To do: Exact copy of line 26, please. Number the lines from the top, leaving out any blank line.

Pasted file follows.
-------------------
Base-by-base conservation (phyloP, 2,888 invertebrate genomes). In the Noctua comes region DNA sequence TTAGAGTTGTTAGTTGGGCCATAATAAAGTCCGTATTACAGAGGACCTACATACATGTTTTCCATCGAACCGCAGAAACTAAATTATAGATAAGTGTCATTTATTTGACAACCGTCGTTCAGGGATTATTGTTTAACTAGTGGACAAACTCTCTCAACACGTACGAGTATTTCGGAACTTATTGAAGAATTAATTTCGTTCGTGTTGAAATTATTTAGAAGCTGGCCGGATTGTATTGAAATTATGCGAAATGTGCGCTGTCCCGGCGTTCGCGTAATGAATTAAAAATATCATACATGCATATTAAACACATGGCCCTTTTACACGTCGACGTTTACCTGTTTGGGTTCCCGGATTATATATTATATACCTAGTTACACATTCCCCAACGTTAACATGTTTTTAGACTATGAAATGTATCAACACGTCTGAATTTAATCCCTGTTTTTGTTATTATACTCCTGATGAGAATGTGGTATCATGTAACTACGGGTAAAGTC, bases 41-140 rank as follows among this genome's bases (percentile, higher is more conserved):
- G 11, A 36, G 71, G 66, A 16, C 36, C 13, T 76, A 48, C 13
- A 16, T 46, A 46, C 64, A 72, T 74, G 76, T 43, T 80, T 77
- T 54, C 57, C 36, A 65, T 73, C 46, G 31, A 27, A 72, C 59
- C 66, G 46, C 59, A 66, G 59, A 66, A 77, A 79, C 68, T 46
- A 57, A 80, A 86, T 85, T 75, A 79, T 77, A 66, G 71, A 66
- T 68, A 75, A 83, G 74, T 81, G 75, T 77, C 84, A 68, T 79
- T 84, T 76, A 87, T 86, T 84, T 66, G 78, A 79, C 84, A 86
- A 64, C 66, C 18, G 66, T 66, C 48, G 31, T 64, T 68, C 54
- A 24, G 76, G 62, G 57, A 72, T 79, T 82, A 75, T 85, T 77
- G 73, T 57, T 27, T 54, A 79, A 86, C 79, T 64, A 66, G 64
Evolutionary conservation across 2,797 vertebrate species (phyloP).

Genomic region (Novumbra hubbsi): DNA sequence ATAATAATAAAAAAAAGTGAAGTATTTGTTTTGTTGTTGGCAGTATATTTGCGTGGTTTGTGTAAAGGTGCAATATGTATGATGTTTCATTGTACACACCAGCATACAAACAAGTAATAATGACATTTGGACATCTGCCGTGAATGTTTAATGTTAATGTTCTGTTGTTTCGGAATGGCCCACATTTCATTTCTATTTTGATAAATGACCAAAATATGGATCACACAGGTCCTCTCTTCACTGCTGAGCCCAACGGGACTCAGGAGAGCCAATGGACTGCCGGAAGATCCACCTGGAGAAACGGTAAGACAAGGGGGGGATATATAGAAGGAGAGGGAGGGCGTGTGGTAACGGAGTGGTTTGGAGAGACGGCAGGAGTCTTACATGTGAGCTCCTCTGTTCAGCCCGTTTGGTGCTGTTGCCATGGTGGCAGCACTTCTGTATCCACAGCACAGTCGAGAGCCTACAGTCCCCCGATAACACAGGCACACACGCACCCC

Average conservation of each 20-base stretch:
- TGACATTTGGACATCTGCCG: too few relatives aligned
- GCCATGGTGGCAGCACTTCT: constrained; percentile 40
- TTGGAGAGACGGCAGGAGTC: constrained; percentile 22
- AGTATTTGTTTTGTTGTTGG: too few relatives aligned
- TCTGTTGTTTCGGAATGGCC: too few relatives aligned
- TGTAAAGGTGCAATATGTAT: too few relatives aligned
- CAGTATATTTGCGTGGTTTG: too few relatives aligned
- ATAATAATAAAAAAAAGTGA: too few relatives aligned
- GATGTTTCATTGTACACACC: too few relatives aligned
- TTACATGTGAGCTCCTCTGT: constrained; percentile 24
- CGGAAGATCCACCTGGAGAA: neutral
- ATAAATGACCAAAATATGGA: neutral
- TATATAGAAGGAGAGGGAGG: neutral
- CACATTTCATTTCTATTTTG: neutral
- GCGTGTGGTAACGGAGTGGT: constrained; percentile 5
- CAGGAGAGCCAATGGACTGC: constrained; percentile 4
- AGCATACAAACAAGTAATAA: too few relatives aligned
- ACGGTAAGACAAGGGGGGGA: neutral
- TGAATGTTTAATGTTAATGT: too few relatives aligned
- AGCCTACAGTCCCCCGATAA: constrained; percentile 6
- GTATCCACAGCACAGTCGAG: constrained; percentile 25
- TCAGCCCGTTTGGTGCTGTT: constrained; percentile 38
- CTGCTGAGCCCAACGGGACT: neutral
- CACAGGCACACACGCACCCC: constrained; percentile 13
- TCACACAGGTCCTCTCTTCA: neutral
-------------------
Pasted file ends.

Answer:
- ATAAATGACCAAAATATGGA: neutral